Hyperpigmentation is the production of excess melanin causing dark spots on the skin. It appears where an excess of melanin has been produced and formed deposits, causing skin patches that appear darker than the surrounding skin. Common skin areas that experience hyperpigmentation or dyschromia are the face, arms, and hands.


Sun Spots


Post-inflammatory hyperpigmentation

  • Sun exposure
  • Hormonal changes
  • Heredity
  • Acne
  • Botched skin treatments

How can one avoid skin hyperpigmentation?

An important measure in protecting yourself from hyperpigmentation is to protect your skin from the sun. Do this by regularly applying a broad sprectrum sunscreen that shields the skin from UVA and UVB rays. Slather it on thirty minutes before sun exposure and reapply every two hours because it can wear thin when exposed to water or perspiration. In addition to that, wear protective clothing, sunglasses or hats.

Experts also advise to avoid sun exposure from 10 AM to 3PM because this is the time when the rays are more intense.

What medical conditions or diseases are often associated with hyperpigmentation?

  • Cushing’s disease

  • Celiac disease

  • Addison’s disease

  • Smoker’s melanosis

  • Hemachromatosis (a condition where a person has excessive iron stores

How many treatment sessions are required to treat hyperpigmentation?

Treating pigmentation will actually require a number of treatment sessions depending on what the underlying cause of the pigmentation is, if that’s sun spots or post-inflammatory hyperpigmentation or melasma. But, usually, you’re looking at three to six treatments depending on that being a cause of light, laser, or peel treatments.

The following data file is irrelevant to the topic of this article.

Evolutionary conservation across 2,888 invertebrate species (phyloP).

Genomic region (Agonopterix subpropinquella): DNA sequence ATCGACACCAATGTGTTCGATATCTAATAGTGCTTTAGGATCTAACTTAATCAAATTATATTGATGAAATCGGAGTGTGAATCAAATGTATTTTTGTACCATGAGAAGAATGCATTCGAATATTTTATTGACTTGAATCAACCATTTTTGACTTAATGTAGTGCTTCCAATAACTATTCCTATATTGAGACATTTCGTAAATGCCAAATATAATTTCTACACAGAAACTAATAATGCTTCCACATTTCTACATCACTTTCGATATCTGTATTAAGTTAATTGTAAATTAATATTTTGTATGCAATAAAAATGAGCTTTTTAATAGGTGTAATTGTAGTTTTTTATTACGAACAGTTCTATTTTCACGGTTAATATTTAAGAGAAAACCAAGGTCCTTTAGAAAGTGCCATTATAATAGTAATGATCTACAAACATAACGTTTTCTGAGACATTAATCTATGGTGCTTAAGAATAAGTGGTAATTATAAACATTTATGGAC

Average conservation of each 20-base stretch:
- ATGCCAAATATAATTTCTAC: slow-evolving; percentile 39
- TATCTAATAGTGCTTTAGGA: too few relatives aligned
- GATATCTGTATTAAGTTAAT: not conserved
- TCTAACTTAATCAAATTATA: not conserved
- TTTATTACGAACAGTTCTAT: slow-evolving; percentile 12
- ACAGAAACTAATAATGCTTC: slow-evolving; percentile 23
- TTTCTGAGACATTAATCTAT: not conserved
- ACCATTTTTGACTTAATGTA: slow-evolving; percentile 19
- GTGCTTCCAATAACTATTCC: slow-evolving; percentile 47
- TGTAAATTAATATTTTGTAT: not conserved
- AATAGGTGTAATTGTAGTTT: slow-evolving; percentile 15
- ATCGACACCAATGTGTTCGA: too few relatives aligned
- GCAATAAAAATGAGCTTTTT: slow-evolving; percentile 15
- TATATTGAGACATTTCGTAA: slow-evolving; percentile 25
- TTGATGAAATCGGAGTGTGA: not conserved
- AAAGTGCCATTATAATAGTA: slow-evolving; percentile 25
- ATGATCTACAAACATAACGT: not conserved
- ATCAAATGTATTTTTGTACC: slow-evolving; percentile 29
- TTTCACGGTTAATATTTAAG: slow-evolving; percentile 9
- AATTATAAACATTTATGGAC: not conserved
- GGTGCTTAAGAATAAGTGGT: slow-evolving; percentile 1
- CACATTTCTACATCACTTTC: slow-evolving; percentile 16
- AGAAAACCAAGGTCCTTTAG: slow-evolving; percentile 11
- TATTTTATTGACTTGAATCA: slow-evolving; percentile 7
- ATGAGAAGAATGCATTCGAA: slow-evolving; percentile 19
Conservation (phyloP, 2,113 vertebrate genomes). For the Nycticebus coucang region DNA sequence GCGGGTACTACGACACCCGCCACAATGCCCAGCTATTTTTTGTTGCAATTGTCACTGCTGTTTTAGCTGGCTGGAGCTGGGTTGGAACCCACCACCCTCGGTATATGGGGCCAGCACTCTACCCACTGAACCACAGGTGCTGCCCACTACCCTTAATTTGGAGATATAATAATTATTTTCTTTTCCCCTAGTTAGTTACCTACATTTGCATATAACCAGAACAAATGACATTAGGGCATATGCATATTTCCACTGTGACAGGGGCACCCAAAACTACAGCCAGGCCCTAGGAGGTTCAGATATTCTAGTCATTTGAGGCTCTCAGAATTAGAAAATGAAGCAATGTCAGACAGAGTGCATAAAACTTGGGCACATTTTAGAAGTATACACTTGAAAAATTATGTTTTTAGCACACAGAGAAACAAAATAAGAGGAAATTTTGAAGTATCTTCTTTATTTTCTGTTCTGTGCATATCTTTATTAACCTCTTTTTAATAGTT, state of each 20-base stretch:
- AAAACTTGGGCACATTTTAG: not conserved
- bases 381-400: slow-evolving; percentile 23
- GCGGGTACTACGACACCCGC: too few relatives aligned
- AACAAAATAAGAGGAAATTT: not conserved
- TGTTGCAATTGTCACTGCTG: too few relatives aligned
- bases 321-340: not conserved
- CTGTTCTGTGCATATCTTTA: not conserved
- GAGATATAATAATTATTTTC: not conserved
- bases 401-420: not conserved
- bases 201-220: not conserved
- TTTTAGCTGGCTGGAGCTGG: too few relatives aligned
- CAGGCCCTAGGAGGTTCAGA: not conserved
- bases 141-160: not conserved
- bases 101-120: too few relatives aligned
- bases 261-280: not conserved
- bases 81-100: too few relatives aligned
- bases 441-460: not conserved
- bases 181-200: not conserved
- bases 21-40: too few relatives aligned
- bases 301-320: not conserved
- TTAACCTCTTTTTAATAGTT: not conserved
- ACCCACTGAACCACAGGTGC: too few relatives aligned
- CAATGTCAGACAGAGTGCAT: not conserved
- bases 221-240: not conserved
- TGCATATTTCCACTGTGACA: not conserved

How can I avoid having hyperpigmentation in future??

In addition to using skin care products for pigmentation prone skin, avoiding excessive sun exposure, always wearing sun protection, clarifying the potential side-effects of medications with a doctor, taking care of your skin. To prevent post-inflammatory hyperpigmentation, use gentle skin care products and avoid scratching, popping blemishes, and picking at your skin.


As with all specialised skin treatments, it is important to find a clinic with experienced practitioners who understand exactly which type of pigmentation you have in order to deliver the best results possible.

Clinical laser and light treatments can significantly reduce or even cure hyperpigmentation, but it is also important to maintain results with dedicated home care products.

To prevent hyperpigmentation it is crucial to use an SPF30-50 sunscreen that is suitable to use on the face, neck, hands and décolletage.

When treating hyperpigmentiotion, prevention is the key. To guarantee optimal results a clinical treatment plan must include quality active skincare and sun protection.

Light-based therapies are effective on most people with hyperpigmentation. It improves the overall tone and texture of the skin, as well as treating fine lines by creating a more plumped up appearance. A series of four to six treatments may be required for optimum results.

Recommended Treatments

Claire's PRO Tip

Limit your exposure to UV rays. Exposure to UV rays is one of the most common causes of hyperpigmentation. While limiting exposure will do nothing to affect hyperpigmentation you already have it can help prevent further discoloration.